“There are days it can feel like we’re alone in this work, it’s nice to come together like this and remember that we’re not.”
– Conference on Homelessness attendee
Last week, over 200 political, social services, business, and faith leaders from across the state of Maine came together for the first-ever Preble Street Conference on Homelessness. These leaders were joined by people with lived experience of homelessness on panels and in the audience. “We can’t talk about what works or doesn’t work without hearing from people who have directly experienced homelessness – their lived experiences tell us what works or not, where there are gaps in our systems, and what we need to do better to provide the services that people need,” said Donna Yellen, Vice President of Strategic Initiatives. “Their experiences and resiliency also give us hope for the future and belief that we can end homelessness.”
Tackling difficult topics including a better shelter system, statewide solutions, youth homelessness, criminalized homelessness, unsheltered homelessness, and healthcare, presenters and attendees collaborated on dissecting the best ways to implement solutions to the growing homelessness crisis and determining what needs to happen right NOW to support people facing this crisis.
Many participants highlighted the need for a better shelter referral system and coordinated efforts by state, city, and non-profit agencies to connect people to services. “Immigrants are resilient people. But the struggles we faced during the pandemic, we’re still facing today,” said Mufalo Chitam of Maine Immigrants’ Rights Coalition on how these missing pieces have affected New Mainers.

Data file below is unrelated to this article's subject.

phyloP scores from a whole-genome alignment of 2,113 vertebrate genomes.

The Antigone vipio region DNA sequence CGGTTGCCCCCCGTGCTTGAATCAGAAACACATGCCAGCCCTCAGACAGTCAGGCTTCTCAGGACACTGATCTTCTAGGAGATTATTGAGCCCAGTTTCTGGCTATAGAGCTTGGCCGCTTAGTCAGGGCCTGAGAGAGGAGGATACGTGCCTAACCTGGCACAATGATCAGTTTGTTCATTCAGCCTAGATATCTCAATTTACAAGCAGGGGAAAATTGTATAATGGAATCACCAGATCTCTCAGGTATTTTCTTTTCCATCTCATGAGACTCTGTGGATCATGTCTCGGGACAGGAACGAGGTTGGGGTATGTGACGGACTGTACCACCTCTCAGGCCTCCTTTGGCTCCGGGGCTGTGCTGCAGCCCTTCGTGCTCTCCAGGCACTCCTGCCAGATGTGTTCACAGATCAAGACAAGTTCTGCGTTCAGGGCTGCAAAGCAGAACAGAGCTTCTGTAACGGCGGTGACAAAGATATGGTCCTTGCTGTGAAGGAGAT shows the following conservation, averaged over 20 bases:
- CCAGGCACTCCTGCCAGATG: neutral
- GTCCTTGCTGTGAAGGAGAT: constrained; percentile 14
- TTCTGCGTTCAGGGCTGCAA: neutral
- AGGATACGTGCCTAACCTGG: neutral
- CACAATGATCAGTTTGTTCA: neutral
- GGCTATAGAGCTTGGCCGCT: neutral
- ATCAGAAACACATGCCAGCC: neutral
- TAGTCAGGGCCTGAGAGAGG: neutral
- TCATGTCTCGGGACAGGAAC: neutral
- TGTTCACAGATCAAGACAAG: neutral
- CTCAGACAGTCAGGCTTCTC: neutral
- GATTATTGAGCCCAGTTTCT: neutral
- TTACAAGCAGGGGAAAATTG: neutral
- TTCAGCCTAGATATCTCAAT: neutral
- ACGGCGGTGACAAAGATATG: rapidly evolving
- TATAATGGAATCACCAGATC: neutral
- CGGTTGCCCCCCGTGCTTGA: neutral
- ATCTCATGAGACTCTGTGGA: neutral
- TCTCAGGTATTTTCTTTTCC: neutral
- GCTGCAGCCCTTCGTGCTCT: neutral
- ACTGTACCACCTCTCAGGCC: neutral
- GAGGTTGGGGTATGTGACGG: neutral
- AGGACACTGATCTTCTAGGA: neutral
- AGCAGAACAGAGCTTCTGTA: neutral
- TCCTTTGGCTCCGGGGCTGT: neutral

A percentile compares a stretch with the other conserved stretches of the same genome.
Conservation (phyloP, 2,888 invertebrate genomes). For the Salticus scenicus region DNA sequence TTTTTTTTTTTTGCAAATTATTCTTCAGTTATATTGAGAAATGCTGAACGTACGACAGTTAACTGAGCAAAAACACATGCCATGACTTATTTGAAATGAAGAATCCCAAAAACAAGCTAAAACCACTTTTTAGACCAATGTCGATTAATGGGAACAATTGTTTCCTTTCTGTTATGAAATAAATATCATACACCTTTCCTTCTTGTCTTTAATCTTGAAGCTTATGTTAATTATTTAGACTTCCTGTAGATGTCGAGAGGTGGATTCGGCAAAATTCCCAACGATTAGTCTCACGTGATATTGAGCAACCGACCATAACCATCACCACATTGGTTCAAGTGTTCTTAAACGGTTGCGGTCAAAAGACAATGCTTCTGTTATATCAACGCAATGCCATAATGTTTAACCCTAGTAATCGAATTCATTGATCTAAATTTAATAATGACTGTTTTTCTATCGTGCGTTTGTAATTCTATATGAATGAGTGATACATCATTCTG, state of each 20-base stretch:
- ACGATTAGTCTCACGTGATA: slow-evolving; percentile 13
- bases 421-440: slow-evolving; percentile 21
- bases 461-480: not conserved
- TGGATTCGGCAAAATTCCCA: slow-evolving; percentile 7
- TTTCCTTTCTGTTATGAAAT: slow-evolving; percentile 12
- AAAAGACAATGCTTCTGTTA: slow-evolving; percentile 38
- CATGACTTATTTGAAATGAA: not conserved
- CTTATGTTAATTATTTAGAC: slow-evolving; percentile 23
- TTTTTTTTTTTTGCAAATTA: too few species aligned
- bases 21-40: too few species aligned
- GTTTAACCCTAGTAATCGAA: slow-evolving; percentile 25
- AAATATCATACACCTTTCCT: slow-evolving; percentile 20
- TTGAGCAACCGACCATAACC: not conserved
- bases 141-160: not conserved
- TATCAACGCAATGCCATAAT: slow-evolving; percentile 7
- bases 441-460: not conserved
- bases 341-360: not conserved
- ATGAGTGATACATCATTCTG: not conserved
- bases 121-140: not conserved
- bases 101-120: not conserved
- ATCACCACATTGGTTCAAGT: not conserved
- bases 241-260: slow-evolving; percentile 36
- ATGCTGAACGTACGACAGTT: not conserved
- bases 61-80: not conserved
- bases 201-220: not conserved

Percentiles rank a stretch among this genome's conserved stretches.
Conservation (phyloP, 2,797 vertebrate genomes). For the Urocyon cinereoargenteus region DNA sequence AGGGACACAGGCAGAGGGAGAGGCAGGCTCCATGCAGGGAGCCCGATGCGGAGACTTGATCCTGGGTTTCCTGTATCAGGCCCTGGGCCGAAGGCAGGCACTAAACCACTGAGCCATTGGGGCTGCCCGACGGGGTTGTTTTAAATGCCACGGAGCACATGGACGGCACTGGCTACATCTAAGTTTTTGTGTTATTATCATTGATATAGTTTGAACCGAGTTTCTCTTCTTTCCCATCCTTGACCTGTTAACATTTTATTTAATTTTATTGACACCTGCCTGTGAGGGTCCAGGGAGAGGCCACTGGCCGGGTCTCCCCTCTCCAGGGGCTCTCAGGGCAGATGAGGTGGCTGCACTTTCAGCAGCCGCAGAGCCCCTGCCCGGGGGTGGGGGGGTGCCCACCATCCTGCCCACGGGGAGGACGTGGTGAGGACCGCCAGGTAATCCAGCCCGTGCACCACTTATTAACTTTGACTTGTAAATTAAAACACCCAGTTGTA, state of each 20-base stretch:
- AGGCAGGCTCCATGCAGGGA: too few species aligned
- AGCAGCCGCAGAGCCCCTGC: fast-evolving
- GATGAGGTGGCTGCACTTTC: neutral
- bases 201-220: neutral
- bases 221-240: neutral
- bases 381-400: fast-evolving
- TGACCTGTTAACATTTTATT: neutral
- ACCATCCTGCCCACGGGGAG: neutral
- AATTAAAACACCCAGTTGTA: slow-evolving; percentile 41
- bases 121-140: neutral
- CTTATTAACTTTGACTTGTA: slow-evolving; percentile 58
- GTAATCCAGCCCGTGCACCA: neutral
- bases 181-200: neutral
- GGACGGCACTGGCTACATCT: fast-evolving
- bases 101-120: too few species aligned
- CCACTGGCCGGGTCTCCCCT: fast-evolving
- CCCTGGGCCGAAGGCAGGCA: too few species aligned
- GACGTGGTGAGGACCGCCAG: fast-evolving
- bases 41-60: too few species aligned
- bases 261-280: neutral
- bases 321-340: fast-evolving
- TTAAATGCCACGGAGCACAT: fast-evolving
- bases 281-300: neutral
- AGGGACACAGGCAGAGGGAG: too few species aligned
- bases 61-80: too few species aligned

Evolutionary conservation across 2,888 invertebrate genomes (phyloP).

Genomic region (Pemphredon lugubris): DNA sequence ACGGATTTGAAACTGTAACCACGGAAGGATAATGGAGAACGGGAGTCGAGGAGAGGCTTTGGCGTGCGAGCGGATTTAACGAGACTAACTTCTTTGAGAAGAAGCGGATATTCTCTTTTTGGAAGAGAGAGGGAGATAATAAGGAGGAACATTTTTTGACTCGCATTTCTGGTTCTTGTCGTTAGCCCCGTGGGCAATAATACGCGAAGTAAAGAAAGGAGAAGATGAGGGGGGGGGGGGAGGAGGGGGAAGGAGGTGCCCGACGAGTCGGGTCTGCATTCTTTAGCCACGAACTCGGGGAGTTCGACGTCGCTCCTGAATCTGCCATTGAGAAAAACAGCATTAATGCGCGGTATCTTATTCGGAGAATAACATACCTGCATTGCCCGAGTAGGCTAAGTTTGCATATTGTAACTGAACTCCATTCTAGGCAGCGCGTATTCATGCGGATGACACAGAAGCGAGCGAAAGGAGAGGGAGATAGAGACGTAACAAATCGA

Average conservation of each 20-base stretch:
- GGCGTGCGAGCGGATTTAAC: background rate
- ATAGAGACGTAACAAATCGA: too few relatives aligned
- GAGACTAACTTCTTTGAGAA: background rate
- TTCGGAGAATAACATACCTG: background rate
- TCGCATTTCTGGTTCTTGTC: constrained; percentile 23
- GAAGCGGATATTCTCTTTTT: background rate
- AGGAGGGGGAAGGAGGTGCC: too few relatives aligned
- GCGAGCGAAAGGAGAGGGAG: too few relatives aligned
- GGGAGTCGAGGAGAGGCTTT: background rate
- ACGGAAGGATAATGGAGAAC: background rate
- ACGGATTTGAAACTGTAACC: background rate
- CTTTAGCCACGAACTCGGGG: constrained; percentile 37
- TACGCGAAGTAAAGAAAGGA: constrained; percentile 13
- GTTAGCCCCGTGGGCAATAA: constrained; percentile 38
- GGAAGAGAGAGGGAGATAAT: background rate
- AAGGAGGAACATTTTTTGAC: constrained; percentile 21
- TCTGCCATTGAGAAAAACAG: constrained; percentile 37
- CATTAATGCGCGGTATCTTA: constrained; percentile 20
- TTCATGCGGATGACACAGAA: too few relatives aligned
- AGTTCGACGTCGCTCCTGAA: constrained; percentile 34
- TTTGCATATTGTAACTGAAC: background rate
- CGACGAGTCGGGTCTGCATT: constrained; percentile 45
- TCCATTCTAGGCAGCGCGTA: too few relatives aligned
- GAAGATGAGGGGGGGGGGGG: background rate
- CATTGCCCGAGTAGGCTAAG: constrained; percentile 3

Presenters in several workshops emphasized the need for more shelters and policies that lift up rather than push down vulnerable community members. “We need to address NIMBYism statewide if we want to accomplish anything. People staying in shelters and on the streets are members of our community too,” shared Steph Primm of the Knox County Homeless Coalition. “Policies that ban life sustaining conduct in public, like sleeping & camping, effectively prohibit unhoused people from existing in public spaces and threaten them with civil and criminal penalties for the involuntary act of living without a home,” remarked Meagan Sway of the Maine ACLU. “Sleeping is only criminalized when you’re homeless,” added Frank D’Allessandro of Maine Equal Justice.
Low-barrier shelters and services were also top of mind. “If you’re not weaving harm reduction into your homeless services, you’re not doing it right,” said Andrew Bove, Preble Street Vice President of Social Work. “When we turn someone with substance use disorder away from shelter or other services, we take away that little piece of hope and it has a cascading effect,” shared Jennifer Sinclair of the Health Equity Alliance.
And the disproportionate effect of homelessness and poverty on BIPOC and LGBTQ+ communities was kept at the forefront of every topic. “In 2021, a full 55% of the youth and young adults that we served at our Teen Shelter, identified as BIPOC, compared to 1.9% in Maine’s general population.” Said Leah McDonald, Senior Director of Preble Street Teen Services.
Preble Street, thanks to the support of the Atlantic Charitable Fund, is planning to host a conference on homelessness every two years in different parts of the state. For more information about this year’s event, please visit the Conference website.